Answer: Daniel Shays

10. The animated movie version of this book features the song “Bright Eyes” by Art Garfunkel. The novel itself is written mostly in English, but partly in Lapine, using such terms as Tharn and Hrududu. A sequel was released in March of 1998, and yes, Hazel and other familiar rabbits are still in it. FTP name this book by Richard Adams.

Answer: Watership Down

11. Established at Athens about 300 BC and taught at a school in a colonnade known as the "Painted Porch," Much of its philosophy is drawn from Crates of Thebes. For ten points, name this philosophy whose major figures include Zeno, Seneca, and Marcus Aurelius who believed that living according to nature and reason is living in conformity with the divine order of the universe.

ANSWER: Stoicism
12. Dedicated to Carl Soloman, this poem was first published in the fourth volume of City Lights’ Pocket Poets series. In May of 1957, San Francisco customs officers began seizing copies of the volume, claiming that the poem was obscene. The charges were dropped, however, and the poem is now recognized as the first important poem of the beat movement. FTP, name this Allen Ginsberg work.

Answer: Howl

13. This Hall of Fame pitcher is the only Major League pitcher to win a Cy Young award while playing for the last place team. He did it in 1972, going 27-10 for a team that won only 56 games. FTP name this standout lefthander who began his career with the Cardinals but spent most of it with the Philadelphia Phillies.

ANSWER: Steve Carlton
14. In the fifth century, this group of peoples used a 25-letter alphabet called Ogham to carve inscriptions on wooden or stone objects called standing stones. It was used by these people until the Christian church banned it. For 10 points, name these peoples of the British Isles, whose powerful priest class was called the Druids.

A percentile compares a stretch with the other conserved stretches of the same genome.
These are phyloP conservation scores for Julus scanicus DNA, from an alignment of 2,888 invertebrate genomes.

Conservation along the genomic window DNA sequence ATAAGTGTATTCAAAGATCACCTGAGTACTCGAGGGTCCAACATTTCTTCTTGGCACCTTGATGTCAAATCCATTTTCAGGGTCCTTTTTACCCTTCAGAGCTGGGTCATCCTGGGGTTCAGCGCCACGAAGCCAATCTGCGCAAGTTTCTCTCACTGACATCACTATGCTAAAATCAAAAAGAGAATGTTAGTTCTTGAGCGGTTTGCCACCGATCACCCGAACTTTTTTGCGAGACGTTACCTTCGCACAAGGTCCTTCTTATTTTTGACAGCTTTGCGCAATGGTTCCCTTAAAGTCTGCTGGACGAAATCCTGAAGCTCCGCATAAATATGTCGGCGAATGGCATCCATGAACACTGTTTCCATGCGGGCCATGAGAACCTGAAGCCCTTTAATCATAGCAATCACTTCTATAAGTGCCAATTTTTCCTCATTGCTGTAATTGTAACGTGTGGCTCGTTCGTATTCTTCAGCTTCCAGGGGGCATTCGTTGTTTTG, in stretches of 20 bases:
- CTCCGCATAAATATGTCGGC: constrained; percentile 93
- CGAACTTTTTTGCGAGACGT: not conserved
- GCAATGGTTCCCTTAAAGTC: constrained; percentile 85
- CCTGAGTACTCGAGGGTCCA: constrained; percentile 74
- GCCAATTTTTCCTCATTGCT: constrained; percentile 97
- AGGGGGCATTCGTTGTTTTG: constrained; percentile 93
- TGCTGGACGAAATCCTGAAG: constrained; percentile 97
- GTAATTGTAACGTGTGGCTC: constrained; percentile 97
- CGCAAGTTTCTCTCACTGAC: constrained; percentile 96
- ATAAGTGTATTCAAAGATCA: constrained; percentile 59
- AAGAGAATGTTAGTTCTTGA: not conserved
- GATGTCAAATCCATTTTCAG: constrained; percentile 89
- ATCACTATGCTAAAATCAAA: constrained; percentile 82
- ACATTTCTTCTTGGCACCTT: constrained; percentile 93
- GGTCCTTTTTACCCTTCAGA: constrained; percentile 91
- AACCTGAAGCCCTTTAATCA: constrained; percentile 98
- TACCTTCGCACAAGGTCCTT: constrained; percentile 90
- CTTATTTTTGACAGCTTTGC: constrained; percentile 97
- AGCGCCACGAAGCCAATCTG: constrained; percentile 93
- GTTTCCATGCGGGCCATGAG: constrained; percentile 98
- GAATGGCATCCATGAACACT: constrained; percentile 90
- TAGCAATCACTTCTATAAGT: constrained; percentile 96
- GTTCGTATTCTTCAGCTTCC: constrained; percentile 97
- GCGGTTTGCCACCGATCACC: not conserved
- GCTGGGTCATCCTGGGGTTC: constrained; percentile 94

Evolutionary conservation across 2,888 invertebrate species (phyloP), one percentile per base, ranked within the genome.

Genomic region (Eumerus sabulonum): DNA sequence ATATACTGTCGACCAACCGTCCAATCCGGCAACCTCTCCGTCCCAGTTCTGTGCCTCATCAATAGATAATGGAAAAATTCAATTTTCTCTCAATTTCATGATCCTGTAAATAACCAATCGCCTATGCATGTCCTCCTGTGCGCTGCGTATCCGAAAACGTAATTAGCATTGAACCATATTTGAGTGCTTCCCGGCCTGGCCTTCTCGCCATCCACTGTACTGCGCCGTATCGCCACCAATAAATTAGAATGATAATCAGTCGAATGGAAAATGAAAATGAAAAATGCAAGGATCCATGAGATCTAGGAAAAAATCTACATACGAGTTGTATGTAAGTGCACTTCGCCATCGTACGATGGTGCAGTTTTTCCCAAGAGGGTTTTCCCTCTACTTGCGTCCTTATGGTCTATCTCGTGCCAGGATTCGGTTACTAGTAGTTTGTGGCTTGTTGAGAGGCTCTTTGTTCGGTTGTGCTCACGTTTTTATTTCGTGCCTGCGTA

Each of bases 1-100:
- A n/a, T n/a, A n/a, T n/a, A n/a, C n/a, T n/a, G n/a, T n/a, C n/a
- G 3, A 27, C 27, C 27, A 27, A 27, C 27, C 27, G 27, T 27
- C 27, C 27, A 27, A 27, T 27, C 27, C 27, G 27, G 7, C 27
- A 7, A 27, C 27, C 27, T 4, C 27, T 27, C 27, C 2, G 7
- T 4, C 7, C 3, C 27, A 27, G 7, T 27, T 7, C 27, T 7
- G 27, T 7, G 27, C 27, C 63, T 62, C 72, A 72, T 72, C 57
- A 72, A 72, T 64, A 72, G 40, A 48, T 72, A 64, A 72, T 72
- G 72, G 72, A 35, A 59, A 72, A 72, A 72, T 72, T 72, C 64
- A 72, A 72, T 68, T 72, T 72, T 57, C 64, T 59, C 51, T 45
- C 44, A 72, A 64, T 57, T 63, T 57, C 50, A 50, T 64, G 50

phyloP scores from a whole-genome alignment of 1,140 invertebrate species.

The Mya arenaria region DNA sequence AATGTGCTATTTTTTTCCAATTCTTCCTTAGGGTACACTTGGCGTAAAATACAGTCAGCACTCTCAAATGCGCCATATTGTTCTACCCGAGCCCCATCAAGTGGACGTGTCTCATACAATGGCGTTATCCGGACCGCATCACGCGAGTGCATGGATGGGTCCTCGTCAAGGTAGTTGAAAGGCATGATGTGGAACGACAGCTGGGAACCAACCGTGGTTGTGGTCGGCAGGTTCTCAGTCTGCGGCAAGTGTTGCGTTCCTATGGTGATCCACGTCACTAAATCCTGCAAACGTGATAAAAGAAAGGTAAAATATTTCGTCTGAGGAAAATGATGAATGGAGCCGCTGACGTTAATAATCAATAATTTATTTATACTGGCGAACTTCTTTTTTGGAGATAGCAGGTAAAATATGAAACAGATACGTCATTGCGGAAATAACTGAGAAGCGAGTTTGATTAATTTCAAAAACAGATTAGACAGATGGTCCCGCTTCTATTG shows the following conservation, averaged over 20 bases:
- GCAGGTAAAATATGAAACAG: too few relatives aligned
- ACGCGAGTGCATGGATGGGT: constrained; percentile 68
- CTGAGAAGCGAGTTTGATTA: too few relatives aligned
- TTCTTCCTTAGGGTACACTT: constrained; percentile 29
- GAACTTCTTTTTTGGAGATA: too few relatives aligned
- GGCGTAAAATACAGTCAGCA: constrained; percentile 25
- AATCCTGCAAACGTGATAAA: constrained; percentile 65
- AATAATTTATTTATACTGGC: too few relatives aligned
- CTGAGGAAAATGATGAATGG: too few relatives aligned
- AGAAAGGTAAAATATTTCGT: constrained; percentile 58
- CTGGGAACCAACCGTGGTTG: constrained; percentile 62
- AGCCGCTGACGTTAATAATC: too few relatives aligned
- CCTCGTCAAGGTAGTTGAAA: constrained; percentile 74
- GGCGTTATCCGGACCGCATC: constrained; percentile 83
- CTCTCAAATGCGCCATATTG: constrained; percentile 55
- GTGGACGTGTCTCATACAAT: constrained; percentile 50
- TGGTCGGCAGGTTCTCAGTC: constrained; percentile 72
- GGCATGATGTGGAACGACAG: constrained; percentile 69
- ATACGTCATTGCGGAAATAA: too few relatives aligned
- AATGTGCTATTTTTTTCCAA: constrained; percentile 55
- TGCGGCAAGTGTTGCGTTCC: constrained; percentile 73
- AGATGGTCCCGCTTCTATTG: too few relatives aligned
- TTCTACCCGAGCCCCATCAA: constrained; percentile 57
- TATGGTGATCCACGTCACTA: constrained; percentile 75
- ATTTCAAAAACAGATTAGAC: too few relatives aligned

ANSWER: Celts; prompt on early buzz with Druids


15. She was the daughter of Thomas Dudley, governor of the Massachusetts Colony, and married a man who would also become a governor of the colony. Despite being a housewife with eight children, she wrote poetry, a collection of which was published in 1650 under the title The Tenth Muse Lately Sprung Up In America.. For ten points name this woman considered the first female poet of America.

Answer: Anne Bradstreet


16. According to Homer Simpson, this President is at the party with all the others on the $10,000 bill–"passed out on the couch." It's not surprising that he would have problems with excess; after all, he confessed to Playboy magazine that he had "lust in [his] heart." Furthermore, his encounters with UFO's and swimming rabbits suggest a bout with the DT's. FTP, name this Georgian who had careers as a Navy submarine commander and a peanut farmer and who is currently involved in a number of philanthropic and peace-oriented efforts worldwide.

ANS: Jimmy Carter


17. In its simplified form, each solution to this complex equation is associated with a given wave function called an atomic orbital. For ten points, name this famous equation of quantum mechanics that gets its name from the scientist who developed it.

ANSWER: Schrodinger’s Wave Equation


18. Upon her husband's death in 1927 she moved to Vermont. In 1935 she moved back to New York and began to substitute painting for embroidery because of severe arthritis. Her early works were displayed in the show Contemporary Unknown American Painters in 1939. For ten points, name this painter, a champion of primitivism whose works include Sugaring Off and Out For the Christmas Trees.